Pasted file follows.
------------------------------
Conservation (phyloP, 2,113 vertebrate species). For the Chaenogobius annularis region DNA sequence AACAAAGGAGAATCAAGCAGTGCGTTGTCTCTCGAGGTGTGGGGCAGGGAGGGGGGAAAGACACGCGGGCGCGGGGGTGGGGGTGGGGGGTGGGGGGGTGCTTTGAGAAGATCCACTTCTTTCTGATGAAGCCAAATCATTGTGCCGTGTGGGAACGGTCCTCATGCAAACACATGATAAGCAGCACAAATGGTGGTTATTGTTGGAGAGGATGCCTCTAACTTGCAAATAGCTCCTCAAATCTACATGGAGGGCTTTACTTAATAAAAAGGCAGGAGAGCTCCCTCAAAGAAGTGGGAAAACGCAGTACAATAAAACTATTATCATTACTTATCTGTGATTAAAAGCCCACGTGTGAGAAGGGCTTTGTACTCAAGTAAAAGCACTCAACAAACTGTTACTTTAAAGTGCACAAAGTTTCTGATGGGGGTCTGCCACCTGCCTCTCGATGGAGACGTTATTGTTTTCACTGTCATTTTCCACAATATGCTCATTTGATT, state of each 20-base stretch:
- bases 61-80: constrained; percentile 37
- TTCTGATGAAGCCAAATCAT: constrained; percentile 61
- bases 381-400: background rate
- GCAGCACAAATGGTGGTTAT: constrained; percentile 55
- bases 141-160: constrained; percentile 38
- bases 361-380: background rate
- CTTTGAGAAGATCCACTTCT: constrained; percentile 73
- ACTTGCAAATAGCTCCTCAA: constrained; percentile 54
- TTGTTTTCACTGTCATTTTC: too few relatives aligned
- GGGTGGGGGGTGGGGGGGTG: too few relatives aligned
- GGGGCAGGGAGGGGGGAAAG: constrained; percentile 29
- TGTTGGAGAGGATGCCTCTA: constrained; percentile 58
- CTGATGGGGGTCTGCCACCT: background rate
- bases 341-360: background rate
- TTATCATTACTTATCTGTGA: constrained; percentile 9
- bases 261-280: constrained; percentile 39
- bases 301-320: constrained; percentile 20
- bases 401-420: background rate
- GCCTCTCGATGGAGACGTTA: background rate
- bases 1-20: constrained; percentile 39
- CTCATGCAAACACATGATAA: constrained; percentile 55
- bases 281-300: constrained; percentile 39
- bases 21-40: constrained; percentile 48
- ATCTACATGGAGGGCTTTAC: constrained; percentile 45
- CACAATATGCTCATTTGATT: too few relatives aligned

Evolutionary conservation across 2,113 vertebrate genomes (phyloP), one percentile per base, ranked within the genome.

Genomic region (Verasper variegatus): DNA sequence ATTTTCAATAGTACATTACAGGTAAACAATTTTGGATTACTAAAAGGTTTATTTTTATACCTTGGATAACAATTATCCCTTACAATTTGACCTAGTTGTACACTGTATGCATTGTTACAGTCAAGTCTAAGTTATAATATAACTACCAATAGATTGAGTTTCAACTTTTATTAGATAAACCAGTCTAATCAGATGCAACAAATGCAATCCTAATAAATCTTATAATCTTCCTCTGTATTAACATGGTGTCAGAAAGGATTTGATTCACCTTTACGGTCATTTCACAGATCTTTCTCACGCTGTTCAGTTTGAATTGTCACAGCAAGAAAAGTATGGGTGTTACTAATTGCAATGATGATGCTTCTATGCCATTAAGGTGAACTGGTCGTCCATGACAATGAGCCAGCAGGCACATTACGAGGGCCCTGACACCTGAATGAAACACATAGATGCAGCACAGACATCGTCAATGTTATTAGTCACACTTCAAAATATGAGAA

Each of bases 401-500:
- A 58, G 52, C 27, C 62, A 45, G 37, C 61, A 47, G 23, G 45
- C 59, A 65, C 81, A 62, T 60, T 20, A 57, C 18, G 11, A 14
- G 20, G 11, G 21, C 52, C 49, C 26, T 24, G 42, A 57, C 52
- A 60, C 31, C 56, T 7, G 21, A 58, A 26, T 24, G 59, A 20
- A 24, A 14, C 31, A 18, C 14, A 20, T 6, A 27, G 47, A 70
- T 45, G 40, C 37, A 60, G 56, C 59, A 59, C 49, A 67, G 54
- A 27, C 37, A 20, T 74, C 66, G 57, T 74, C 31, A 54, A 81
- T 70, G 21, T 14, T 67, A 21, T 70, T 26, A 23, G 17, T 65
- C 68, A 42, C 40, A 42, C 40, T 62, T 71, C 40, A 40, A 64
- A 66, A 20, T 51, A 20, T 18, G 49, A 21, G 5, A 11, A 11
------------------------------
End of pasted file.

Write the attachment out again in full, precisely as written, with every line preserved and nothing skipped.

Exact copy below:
Conservation (phyloP, 2,113 vertebrate species). For the Chaenogobius annularis region DNA sequence AACAAAGGAGAATCAAGCAGTGCGTTGTCTCTCGAGGTGTGGGGCAGGGAGGGGGGAAAGACACGCGGGCGCGGGGGTGGGGGTGGGGGGTGGGGGGGTGCTTTGAGAAGATCCACTTCTTTCTGATGAAGCCAAATCATTGTGCCGTGTGGGAACGGTCCTCATGCAAACACATGATAAGCAGCACAAATGGTGGTTATTGTTGGAGAGGATGCCTCTAACTTGCAAATAGCTCCTCAAATCTACATGGAGGGCTTTACTTAATAAAAAGGCAGGAGAGCTCCCTCAAAGAAGTGGGAAAACGCAGTACAATAAAACTATTATCATTACTTATCTGTGATTAAAAGCCCACGTGTGAGAAGGGCTTTGTACTCAAGTAAAAGCACTCAACAAACTGTTACTTTAAAGTGCACAAAGTTTCTGATGGGGGTCTGCCACCTGCCTCTCGATGGAGACGTTATTGTTTTCACTGTCATTTTCCACAATATGCTCATTTGATT, state of each 20-base stretch:
- bases 61-80: constrained; percentile 37
- TTCTGATGAAGCCAAATCAT: constrained; percentile 61
- bases 381-400: background rate
- GCAGCACAAATGGTGGTTAT: constrained; percentile 55
- bases 141-160: constrained; percentile 38
- bases 361-380: background rate
- CTTTGAGAAGATCCACTTCT: constrained; percentile 73
- ACTTGCAAATAGCTCCTCAA: constrained; percentile 54
- TTGTTTTCACTGTCATTTTC: too few relatives aligned
- GGGTGGGGGGTGGGGGGGTG: too few relatives aligned
- GGGGCAGGGAGGGGGGAAAG: constrained; percentile 29
- TGTTGGAGAGGATGCCTCTA: constrained; percentile 58
- CTGATGGGGGTCTGCCACCT: background rate
- bases 341-360: background rate
- TTATCATTACTTATCTGTGA: constrained; percentile 9
- bases 261-280: constrained; percentile 39
- bases 301-320: constrained; percentile 20
- bases 401-420: background rate
- GCCTCTCGATGGAGACGTTA: background rate
- bases 1-20: constrained; percentile 39
- CTCATGCAAACACATGATAA: constrained; percentile 55
- bases 281-300: constrained; percentile 39
- bases 21-40: constrained; percentile 48
- ATCTACATGGAGGGCTTTAC: constrained; percentile 45
- CACAATATGCTCATTTGATT: too few relatives aligned

Evolutionary conservation across 2,113 vertebrate genomes (phyloP), one percentile per base, ranked within the genome.

Genomic region (Verasper variegatus): DNA sequence ATTTTCAATAGTACATTACAGGTAAACAATTTTGGATTACTAAAAGGTTTATTTTTATACCTTGGATAACAATTATCCCTTACAATTTGACCTAGTTGTACACTGTATGCATTGTTACAGTCAAGTCTAAGTTATAATATAACTACCAATAGATTGAGTTTCAACTTTTATTAGATAAACCAGTCTAATCAGATGCAACAAATGCAATCCTAATAAATCTTATAATCTTCCTCTGTATTAACATGGTGTCAGAAAGGATTTGATTCACCTTTACGGTCATTTCACAGATCTTTCTCACGCTGTTCAGTTTGAATTGTCACAGCAAGAAAAGTATGGGTGTTACTAATTGCAATGATGATGCTTCTATGCCATTAAGGTGAACTGGTCGTCCATGACAATGAGCCAGCAGGCACATTACGAGGGCCCTGACACCTGAATGAAACACATAGATGCAGCACAGACATCGTCAATGTTATTAGTCACACTTCAAAATATGAGAA

Each of bases 401-500:
- A 58, G 52, C 27, C 62, A 45, G 37, C 61, A 47, G 23, G 45
- C 59, A 65, C 81, A 62, T 60, T 20, A 57, C 18, G 11, A 14
- G 20, G 11, G 21, C 52, C 49, C 26, T 24, G 42, A 57, C 52
- A 60, C 31, C 56, T 7, G 21, A 58, A 26, T 24, G 59, A 20
- A 24, A 14, C 31, A 18, C 14, A 20, T 6, A 27, G 47, A 70
- T 45, G 40, C 37, A 60, G 56, C 59, A 59, C 49, A 67, G 54
- A 27, C 37, A 20, T 74, C 66, G 57, T 74, C 31, A 54, A 81
- T 70, G 21, T 14, T 67, A 21, T 70, T 26, A 23, G 17, T 65
- C 68, A 42, C 40, A 42, C 40, T 62, T 71, C 40, A 40, A 64
- A 66, A 20, T 51, A 20, T 18, G 49, A 21, G 5, A 11, A 11